My brother-in-law and I both have spring birthdays that occasionally fall near or on Easter, since Easter is one of those awkward holidays that likes to jump around instead of just being the same date every year. I vaguely remember using his birthday as an excuse to make this cake, which is why it has “Happy Birthday” ineptly written on it. But honestly, I was going to make this cake anyway.
Allow me to take you back in time to the spring of 1998, before I had taken any Wilton cake decorating courses, but after I attended a few beginner Sugarcraft adult ed classes. I was living in the UK at the time, where they use mostly rolled fondant (aka sugarpaste) and royal icing. Well, after having a few tries at covering a cake with rolled fondant, I really wanted to have a go at working with royal icing. That’s right, this cake was iced with royal icing, not buttercream. I vaguely remember adding something to it… glycerin or glucose to make the icing not quite so rock-hard when it dried, but I can’t recall anything about how it tasted. I don’t even know what kind of cake is underneath there, but I suspect it’s a fruitcake, most likely with a layer of marzipan separating the cake from the icing. That’s how they did things over there.
Tidied up the lettering. Piping skills, especially writing, improve with practice. It’s pretty obvious that I hadn’t had much experience writing on cakes because these letters are uneven, poorly formed, and have peaks where I neglected to fully release pressure on the piping bag before pulling the tip away. All of that could have been corrected with a small, damp paintbrush, but I didn’t know that at the time.
Written “Happy Birthday” in cursive. Printing with icing is trickier than writing in cursive, which is why nearly all bakeries write “Happy Birthday” on their cakes in cursive. Again, something I didn’t know back then.
Used a different bottom border. To be fair, I didn’t yet know how to pipe shells, so that’s why this cake has a star border. While the stars are fine, I think small shells, beads, or even dots would look better.
Left the cake board uncovered, or fully covered it. I have no clue why only the top of the cake board is covered, in pink fondant no less, ugh. The uneven, jagged edge is such an eyesore, highlighted by the shiny silver board underneath.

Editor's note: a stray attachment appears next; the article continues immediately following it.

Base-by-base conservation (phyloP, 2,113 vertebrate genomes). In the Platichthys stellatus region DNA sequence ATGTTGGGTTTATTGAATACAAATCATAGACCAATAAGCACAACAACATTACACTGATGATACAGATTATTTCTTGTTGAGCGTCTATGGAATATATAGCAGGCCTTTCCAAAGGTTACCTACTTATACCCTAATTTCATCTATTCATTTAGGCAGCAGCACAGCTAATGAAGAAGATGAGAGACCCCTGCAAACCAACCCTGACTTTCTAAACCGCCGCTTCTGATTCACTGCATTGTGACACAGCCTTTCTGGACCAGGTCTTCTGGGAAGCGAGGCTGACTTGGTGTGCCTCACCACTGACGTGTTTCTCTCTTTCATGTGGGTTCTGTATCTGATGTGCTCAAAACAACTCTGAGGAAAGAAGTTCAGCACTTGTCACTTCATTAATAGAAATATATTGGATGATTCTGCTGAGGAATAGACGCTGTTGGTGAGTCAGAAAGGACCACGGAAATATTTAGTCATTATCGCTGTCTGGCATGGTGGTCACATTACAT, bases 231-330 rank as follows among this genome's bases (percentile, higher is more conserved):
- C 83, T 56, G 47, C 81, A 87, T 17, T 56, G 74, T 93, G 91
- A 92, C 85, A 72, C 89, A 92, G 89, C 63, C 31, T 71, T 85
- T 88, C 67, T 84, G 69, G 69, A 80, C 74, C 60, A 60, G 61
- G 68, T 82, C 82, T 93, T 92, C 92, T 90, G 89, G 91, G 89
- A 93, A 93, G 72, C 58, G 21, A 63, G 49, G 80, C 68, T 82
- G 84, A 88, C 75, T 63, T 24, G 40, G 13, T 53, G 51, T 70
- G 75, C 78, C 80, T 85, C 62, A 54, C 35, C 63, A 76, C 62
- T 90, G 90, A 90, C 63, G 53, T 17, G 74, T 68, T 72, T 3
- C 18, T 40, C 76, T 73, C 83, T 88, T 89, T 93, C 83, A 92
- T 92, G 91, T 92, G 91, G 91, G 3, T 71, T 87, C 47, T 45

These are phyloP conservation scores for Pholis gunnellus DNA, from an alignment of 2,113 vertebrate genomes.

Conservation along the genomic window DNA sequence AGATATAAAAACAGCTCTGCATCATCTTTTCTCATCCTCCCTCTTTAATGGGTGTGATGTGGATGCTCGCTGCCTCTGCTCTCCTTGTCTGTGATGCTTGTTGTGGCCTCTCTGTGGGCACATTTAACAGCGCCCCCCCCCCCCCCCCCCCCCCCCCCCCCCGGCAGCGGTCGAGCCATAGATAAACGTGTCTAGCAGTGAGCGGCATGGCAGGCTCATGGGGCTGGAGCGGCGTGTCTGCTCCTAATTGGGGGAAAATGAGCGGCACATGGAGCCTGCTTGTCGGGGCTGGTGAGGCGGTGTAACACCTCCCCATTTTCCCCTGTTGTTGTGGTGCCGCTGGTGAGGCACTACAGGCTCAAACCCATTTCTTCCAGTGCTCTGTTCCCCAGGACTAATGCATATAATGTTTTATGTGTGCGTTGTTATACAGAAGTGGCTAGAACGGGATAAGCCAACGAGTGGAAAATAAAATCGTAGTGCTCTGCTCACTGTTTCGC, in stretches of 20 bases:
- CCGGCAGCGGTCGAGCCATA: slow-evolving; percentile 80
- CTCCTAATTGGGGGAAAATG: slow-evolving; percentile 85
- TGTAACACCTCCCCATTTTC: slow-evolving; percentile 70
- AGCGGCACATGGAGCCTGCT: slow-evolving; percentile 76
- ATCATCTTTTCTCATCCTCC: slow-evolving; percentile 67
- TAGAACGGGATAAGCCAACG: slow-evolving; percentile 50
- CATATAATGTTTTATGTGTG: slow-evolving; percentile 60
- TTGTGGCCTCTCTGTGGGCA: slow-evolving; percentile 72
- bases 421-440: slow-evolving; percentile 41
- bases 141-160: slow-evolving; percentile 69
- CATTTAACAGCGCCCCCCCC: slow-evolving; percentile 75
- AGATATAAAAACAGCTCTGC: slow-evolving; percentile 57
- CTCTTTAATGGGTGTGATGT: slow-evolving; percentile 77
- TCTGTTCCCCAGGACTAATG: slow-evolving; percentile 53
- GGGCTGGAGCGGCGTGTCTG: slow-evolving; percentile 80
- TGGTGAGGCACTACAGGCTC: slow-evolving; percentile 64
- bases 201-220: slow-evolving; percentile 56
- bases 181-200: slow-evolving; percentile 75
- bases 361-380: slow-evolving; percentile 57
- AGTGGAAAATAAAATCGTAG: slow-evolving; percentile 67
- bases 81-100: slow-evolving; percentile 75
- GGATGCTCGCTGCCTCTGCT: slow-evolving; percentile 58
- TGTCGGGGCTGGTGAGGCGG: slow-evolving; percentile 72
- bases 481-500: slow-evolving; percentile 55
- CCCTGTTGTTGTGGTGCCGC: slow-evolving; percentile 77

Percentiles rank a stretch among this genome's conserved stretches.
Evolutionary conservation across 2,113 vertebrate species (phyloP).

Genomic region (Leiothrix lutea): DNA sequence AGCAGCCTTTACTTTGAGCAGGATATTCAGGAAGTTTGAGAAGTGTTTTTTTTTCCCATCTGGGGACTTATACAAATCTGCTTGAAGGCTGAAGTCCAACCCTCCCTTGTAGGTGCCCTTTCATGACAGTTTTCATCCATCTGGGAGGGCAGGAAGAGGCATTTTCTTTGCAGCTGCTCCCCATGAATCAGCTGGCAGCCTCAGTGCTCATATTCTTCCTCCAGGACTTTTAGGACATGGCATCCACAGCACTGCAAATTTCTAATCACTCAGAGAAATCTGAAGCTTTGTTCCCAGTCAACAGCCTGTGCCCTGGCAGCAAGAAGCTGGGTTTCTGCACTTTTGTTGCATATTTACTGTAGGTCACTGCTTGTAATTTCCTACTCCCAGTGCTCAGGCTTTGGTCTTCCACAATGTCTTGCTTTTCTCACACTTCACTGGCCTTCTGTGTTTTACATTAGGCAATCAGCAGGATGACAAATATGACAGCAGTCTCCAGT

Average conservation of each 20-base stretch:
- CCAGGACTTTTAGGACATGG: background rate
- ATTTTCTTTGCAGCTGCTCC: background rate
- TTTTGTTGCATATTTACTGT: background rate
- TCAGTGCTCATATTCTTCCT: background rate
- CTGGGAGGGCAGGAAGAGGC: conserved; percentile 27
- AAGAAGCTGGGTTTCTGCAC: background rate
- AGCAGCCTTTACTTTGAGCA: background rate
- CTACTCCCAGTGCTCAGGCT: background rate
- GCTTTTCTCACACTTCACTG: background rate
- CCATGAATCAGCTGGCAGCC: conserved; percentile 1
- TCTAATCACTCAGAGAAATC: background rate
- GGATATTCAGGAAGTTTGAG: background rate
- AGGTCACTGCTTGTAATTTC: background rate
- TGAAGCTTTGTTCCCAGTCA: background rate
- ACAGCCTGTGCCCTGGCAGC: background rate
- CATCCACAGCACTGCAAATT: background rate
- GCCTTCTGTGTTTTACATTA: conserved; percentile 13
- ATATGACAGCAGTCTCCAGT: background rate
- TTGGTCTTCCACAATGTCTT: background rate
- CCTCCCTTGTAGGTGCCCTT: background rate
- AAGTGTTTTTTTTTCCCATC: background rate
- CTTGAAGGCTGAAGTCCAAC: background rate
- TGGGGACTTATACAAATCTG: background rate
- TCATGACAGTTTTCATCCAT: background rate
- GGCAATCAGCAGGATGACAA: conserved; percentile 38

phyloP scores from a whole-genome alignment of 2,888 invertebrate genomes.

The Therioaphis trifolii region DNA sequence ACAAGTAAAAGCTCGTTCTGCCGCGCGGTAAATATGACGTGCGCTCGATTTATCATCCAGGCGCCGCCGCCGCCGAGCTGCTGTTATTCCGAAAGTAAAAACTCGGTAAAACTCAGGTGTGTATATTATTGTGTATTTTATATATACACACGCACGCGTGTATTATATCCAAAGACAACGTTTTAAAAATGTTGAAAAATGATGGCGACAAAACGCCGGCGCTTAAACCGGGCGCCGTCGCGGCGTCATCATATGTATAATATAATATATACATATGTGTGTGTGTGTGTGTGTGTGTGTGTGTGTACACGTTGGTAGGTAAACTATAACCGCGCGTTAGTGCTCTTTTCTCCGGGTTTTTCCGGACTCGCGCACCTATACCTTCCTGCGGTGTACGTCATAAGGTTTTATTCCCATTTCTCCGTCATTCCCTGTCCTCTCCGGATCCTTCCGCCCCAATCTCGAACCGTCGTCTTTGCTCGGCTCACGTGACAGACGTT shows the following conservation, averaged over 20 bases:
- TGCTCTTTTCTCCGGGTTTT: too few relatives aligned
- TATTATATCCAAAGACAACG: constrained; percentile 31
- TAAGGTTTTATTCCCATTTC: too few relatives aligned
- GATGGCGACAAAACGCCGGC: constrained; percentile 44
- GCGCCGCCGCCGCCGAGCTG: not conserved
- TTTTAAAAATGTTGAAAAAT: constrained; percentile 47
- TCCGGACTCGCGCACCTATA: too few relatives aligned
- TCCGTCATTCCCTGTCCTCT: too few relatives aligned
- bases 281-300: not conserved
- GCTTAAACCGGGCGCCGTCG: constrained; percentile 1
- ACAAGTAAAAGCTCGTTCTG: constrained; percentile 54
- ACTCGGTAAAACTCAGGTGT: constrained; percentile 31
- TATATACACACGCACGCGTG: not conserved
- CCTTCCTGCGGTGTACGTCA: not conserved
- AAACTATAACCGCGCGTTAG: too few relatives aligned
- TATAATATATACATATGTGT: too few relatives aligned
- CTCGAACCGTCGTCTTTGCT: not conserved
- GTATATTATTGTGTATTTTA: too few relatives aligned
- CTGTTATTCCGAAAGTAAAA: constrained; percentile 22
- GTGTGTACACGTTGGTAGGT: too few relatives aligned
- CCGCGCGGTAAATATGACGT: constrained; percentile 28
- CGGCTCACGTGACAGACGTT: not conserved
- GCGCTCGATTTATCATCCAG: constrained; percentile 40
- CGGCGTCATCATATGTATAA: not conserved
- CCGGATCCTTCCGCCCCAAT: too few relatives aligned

Left off the roses. They’re really out of place. I don’t have as much of a problem with the overabundance of blossoms, even though their scale is a bit off, but the roses shouldn’t be on there at all. How many roses do you ever see growing individually, straight from the ground, with no stem but two obnoxiously oversized leaves? Plus, the roses are not at all well made. I obviously still needed practice forming flowers, too.
Colored a sufficient amount of green icing the first time. The mismatched green was not intentional. I messed up something–probably the letters–and tried to fix it, screwing up the icing underneath in the process. I tried to blend the colors by putting the darker green elsewhere around the cake top, but I really should have scraped the whole top off and started again. Here’s a pro tip: always color enough icing required for the job. Trying to match colors if you run out is impossible. You might get pretty dang close, but usually only after wasted time, energy, and a fair amount of frustration. That was a lesson learned the hard way.
Left off the pond. It’s way too small. It’s really more like a puddle. Yet another sizing/scale issue. If I had to make this cake today, I’d either lose the pond altogether or make it closer to half the size of the cake top and add some wee ducks or something.
Another thing about the pond: I made it out of blue rolled fondant. I tried to add a realistic touch with the bumps, but I should have marbled some blue and darker blue fondant for it. Using blue piping gel to make the pond would be an even better option.
Made a different top border, or just left the cake without one. I don’t like the top edge of this cake. That border is meant to be like a garden fence or something, which I guess is why I didn’t put it around the pond. I made it with a frill cutter, and you can clearly see where it’s not attached cleanly and is leaning.
Used fewer blossoms. I got a bit carried away with my blossom cutters. This is definitely a case where the concept of “less is more” would have been well applied. Oh, and I should’ve only used the smaller blossoms on this cake, again with the scale thing.
The bunny isn’t perfect, but I have a thing for rabbits so I’m going to leave it alone. My modeling skills could still use a lot of work. I’m willing to admit my limitations there and focus on what I can improve. I don’t like how he looks sad, but I can’t really blame him. I’d want a prettier cake to sit on, too.
The nice thing about making cakes for friends and family is that no matter what they look like, they’re always well received. Nobody complained about any of the above at the time, and I seem to recall that I was rather proud of this cake back then. Now I look at it and wonder what I was thinking. What do you think? Is there something I missed or anything you’d do differently? If so, please leave a comment letting me know.